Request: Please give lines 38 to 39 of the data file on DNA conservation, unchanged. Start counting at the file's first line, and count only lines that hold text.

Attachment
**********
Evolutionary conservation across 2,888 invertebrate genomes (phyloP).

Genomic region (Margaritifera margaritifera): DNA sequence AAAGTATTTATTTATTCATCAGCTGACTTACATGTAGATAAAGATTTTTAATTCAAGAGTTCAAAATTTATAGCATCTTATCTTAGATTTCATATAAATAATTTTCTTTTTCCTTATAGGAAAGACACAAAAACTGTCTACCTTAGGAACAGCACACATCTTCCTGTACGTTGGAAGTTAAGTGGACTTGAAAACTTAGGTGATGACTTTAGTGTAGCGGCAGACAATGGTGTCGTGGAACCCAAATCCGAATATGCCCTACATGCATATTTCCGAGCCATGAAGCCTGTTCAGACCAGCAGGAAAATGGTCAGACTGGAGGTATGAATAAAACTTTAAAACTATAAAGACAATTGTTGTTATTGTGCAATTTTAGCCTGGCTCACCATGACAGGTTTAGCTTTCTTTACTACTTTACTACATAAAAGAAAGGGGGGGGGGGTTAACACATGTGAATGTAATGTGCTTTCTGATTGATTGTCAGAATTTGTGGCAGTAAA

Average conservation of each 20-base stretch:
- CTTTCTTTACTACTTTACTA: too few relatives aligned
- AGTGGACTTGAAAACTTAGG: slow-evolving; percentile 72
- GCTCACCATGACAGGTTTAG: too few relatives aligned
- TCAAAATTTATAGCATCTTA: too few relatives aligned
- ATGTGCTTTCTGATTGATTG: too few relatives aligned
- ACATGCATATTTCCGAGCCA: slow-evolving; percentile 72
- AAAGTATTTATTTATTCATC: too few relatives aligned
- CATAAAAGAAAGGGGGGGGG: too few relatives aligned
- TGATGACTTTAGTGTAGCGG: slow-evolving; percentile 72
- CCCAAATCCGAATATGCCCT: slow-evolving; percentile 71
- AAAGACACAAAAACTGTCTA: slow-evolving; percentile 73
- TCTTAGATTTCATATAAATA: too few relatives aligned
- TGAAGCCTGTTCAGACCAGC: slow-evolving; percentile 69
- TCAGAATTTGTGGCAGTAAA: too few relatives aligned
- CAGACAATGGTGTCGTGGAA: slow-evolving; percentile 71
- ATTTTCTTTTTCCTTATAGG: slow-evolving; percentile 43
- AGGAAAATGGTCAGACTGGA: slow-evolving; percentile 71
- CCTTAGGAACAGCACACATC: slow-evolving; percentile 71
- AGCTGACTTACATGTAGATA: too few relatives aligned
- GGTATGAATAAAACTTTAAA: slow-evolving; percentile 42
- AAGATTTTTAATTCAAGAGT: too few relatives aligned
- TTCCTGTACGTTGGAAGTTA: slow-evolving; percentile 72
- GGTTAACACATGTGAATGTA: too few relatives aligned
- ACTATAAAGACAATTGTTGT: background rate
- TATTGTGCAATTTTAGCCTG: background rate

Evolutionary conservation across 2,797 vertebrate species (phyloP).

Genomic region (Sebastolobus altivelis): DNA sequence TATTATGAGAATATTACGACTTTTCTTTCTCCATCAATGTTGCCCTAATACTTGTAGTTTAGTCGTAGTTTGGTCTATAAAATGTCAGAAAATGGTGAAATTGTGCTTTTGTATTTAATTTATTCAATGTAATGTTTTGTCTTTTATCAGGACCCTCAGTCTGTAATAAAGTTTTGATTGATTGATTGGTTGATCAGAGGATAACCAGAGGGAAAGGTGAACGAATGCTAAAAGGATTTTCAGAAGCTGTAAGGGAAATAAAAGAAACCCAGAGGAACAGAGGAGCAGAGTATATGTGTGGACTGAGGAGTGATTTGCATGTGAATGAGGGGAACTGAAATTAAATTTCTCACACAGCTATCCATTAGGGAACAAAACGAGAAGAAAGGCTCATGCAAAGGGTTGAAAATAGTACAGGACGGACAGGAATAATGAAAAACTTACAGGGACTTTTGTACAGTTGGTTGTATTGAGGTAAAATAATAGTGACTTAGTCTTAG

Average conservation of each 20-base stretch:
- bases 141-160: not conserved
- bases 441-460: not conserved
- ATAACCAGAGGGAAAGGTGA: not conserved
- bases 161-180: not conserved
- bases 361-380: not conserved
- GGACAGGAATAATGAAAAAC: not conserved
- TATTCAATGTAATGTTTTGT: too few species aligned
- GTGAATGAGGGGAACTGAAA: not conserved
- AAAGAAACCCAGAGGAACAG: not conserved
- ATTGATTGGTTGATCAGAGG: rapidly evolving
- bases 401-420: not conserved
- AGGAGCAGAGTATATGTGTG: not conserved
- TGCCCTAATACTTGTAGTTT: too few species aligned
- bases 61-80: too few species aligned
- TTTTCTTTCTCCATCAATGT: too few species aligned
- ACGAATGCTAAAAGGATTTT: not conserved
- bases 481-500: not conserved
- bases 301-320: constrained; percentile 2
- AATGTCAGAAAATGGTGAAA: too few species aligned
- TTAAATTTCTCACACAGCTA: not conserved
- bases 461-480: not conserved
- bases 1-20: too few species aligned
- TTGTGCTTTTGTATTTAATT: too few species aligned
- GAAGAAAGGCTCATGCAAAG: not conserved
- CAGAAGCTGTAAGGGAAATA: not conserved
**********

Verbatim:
- TATTCAATGTAATGTTTTGT: too few species aligned
- GTGAATGAGGGGAACTGAAA: not conserved